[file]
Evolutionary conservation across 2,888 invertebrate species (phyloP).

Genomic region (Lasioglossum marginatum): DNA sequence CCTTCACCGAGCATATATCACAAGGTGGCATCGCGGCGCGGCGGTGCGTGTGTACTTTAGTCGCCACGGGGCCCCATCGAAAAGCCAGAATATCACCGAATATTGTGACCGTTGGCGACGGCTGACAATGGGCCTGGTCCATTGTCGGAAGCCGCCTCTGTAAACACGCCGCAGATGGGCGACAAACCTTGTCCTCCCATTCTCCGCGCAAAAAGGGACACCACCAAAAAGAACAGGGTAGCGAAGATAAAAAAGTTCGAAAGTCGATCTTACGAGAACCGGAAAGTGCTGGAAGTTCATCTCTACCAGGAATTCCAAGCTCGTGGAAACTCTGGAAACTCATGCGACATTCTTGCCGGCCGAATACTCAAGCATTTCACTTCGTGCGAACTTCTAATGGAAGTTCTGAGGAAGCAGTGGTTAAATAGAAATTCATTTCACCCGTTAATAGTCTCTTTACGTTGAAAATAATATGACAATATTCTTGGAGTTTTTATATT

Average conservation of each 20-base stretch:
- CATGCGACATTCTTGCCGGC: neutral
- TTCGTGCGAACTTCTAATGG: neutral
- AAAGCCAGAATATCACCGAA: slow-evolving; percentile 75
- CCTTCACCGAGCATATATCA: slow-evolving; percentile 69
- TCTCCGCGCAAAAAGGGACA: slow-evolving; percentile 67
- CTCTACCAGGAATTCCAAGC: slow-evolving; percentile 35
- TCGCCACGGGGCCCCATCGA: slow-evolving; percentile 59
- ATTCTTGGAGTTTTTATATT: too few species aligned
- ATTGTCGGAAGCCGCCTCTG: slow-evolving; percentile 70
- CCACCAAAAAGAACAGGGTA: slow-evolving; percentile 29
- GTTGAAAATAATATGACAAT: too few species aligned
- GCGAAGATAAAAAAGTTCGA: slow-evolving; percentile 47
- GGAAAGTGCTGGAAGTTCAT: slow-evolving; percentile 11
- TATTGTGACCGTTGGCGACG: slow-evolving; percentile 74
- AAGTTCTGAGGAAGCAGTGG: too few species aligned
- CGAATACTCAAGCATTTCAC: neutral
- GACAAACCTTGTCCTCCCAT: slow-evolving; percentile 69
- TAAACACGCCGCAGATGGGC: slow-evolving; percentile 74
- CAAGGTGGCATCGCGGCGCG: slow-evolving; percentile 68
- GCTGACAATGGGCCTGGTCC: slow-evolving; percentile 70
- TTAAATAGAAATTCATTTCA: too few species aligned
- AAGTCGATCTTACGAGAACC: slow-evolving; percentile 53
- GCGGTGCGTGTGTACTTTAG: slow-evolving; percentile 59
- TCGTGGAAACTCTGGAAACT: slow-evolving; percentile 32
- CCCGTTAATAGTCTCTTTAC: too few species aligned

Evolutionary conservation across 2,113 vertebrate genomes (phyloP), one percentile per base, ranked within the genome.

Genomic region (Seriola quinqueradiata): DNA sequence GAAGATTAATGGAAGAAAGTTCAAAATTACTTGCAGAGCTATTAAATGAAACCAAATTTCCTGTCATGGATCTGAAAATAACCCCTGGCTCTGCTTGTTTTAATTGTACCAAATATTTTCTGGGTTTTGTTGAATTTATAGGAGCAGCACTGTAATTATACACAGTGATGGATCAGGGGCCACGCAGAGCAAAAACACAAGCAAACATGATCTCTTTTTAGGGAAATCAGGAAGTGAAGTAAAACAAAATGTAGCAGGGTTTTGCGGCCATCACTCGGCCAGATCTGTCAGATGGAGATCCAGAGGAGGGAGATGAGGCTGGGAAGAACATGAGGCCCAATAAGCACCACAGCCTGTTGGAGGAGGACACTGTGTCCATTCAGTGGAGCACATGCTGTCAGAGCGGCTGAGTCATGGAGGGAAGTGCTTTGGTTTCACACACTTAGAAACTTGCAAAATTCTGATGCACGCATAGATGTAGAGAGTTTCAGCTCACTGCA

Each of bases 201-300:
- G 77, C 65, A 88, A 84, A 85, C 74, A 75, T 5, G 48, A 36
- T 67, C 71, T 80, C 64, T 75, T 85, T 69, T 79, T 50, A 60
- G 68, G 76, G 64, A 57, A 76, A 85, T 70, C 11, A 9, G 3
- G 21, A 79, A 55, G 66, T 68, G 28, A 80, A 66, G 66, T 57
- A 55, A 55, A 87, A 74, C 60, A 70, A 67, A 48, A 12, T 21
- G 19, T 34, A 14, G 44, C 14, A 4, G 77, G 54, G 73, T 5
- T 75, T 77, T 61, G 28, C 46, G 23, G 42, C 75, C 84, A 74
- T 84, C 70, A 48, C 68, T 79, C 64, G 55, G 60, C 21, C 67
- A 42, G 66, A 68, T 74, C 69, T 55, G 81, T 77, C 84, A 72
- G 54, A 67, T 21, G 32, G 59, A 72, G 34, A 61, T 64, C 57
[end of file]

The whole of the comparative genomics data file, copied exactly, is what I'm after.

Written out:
Evolutionary conservation across 2,888 invertebrate species (phyloP).

Genomic region (Lasioglossum marginatum): DNA sequence CCTTCACCGAGCATATATCACAAGGTGGCATCGCGGCGCGGCGGTGCGTGTGTACTTTAGTCGCCACGGGGCCCCATCGAAAAGCCAGAATATCACCGAATATTGTGACCGTTGGCGACGGCTGACAATGGGCCTGGTCCATTGTCGGAAGCCGCCTCTGTAAACACGCCGCAGATGGGCGACAAACCTTGTCCTCCCATTCTCCGCGCAAAAAGGGACACCACCAAAAAGAACAGGGTAGCGAAGATAAAAAAGTTCGAAAGTCGATCTTACGAGAACCGGAAAGTGCTGGAAGTTCATCTCTACCAGGAATTCCAAGCTCGTGGAAACTCTGGAAACTCATGCGACATTCTTGCCGGCCGAATACTCAAGCATTTCACTTCGTGCGAACTTCTAATGGAAGTTCTGAGGAAGCAGTGGTTAAATAGAAATTCATTTCACCCGTTAATAGTCTCTTTACGTTGAAAATAATATGACAATATTCTTGGAGTTTTTATATT

Average conservation of each 20-base stretch:
- CATGCGACATTCTTGCCGGC: neutral
- TTCGTGCGAACTTCTAATGG: neutral
- AAAGCCAGAATATCACCGAA: slow-evolving; percentile 75
- CCTTCACCGAGCATATATCA: slow-evolving; percentile 69
- TCTCCGCGCAAAAAGGGACA: slow-evolving; percentile 67
- CTCTACCAGGAATTCCAAGC: slow-evolving; percentile 35
- TCGCCACGGGGCCCCATCGA: slow-evolving; percentile 59
- ATTCTTGGAGTTTTTATATT: too few species aligned
- ATTGTCGGAAGCCGCCTCTG: slow-evolving; percentile 70
- CCACCAAAAAGAACAGGGTA: slow-evolving; percentile 29
- GTTGAAAATAATATGACAAT: too few species aligned
- GCGAAGATAAAAAAGTTCGA: slow-evolving; percentile 47
- GGAAAGTGCTGGAAGTTCAT: slow-evolving; percentile 11
- TATTGTGACCGTTGGCGACG: slow-evolving; percentile 74
- AAGTTCTGAGGAAGCAGTGG: too few species aligned
- CGAATACTCAAGCATTTCAC: neutral
- GACAAACCTTGTCCTCCCAT: slow-evolving; percentile 69
- TAAACACGCCGCAGATGGGC: slow-evolving; percentile 74
- CAAGGTGGCATCGCGGCGCG: slow-evolving; percentile 68
- GCTGACAATGGGCCTGGTCC: slow-evolving; percentile 70
- TTAAATAGAAATTCATTTCA: too few species aligned
- AAGTCGATCTTACGAGAACC: slow-evolving; percentile 53
- GCGGTGCGTGTGTACTTTAG: slow-evolving; percentile 59
- TCGTGGAAACTCTGGAAACT: slow-evolving; percentile 32
- CCCGTTAATAGTCTCTTTAC: too few species aligned

Evolutionary conservation across 2,113 vertebrate genomes (phyloP), one percentile per base, ranked within the genome.

Genomic region (Seriola quinqueradiata): DNA sequence GAAGATTAATGGAAGAAAGTTCAAAATTACTTGCAGAGCTATTAAATGAAACCAAATTTCCTGTCATGGATCTGAAAATAACCCCTGGCTCTGCTTGTTTTAATTGTACCAAATATTTTCTGGGTTTTGTTGAATTTATAGGAGCAGCACTGTAATTATACACAGTGATGGATCAGGGGCCACGCAGAGCAAAAACACAAGCAAACATGATCTCTTTTTAGGGAAATCAGGAAGTGAAGTAAAACAAAATGTAGCAGGGTTTTGCGGCCATCACTCGGCCAGATCTGTCAGATGGAGATCCAGAGGAGGGAGATGAGGCTGGGAAGAACATGAGGCCCAATAAGCACCACAGCCTGTTGGAGGAGGACACTGTGTCCATTCAGTGGAGCACATGCTGTCAGAGCGGCTGAGTCATGGAGGGAAGTGCTTTGGTTTCACACACTTAGAAACTTGCAAAATTCTGATGCACGCATAGATGTAGAGAGTTTCAGCTCACTGCA

Each of bases 201-300:
- G 77, C 65, A 88, A 84, A 85, C 74, A 75, T 5, G 48, A 36
- T 67, C 71, T 80, C 64, T 75, T 85, T 69, T 79, T 50, A 60
- G 68, G 76, G 64, A 57, A 76, A 85, T 70, C 11, A 9, G 3
- G 21, A 79, A 55, G 66, T 68, G 28, A 80, A 66, G 66, T 57
- A 55, A 55, A 87, A 74, C 60, A 70, A 67, A 48, A 12, T 21
- G 19, T 34, A 14, G 44, C 14, A 4, G 77, G 54, G 73, T 5
- T 75, T 77, T 61, G 28, C 46, G 23, G 42, C 75, C 84, A 74
- T 84, C 70, A 48, C 68, T 79, C 64, G 55, G 60, C 21, C 67
- A 42, G 66, A 68, T 74, C 69, T 55, G 81, T 77, C 84, A 72
- G 54, A 67, T 21, G 32, G 59, A 72, G 34, A 61, T 64, C 57